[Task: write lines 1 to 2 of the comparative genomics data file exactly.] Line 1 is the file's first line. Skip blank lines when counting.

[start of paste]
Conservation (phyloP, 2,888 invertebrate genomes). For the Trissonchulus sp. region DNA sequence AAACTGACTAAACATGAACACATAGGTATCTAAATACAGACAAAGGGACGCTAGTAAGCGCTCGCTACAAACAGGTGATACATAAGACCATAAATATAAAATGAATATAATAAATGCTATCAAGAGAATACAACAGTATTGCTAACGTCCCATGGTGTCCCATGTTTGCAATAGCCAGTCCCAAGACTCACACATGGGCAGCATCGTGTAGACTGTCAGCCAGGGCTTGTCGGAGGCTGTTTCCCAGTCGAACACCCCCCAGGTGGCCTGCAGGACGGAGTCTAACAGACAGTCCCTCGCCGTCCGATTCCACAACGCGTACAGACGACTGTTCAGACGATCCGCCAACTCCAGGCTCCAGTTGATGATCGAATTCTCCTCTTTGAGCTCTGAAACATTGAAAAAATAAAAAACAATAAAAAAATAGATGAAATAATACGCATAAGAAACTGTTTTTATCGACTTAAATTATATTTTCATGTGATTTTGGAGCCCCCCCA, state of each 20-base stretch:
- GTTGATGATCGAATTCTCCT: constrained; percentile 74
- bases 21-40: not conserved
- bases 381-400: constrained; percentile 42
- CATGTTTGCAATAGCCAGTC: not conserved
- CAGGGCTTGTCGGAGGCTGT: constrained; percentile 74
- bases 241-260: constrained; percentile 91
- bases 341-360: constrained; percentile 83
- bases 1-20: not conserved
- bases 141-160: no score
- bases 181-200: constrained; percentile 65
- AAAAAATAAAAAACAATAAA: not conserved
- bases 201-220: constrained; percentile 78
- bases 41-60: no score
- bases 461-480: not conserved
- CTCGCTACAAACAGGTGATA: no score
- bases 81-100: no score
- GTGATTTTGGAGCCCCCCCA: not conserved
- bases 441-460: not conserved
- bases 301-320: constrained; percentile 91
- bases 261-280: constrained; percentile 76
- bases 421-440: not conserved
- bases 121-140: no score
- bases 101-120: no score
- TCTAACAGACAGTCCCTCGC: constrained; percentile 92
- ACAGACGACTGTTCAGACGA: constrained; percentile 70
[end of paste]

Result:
Conservation (phyloP, 2,888 invertebrate genomes). For the Trissonchulus sp. region DNA sequence AAACTGACTAAACATGAACACATAGGTATCTAAATACAGACAAAGGGACGCTAGTAAGCGCTCGCTACAAACAGGTGATACATAAGACCATAAATATAAAATGAATATAATAAATGCTATCAAGAGAATACAACAGTATTGCTAACGTCCCATGGTGTCCCATGTTTGCAATAGCCAGTCCCAAGACTCACACATGGGCAGCATCGTGTAGACTGTCAGCCAGGGCTTGTCGGAGGCTGTTTCCCAGTCGAACACCCCCCAGGTGGCCTGCAGGACGGAGTCTAACAGACAGTCCCTCGCCGTCCGATTCCACAACGCGTACAGACGACTGTTCAGACGATCCGCCAACTCCAGGCTCCAGTTGATGATCGAATTCTCCTCTTTGAGCTCTGAAACATTGAAAAAATAAAAAACAATAAAAAAATAGATGAAATAATACGCATAAGAAACTGTTTTTATCGACTTAAATTATATTTTCATGTGATTTTGGAGCCCCCCCA, state of each 20-base stretch:
- GTTGATGATCGAATTCTCCT: constrained; percentile 74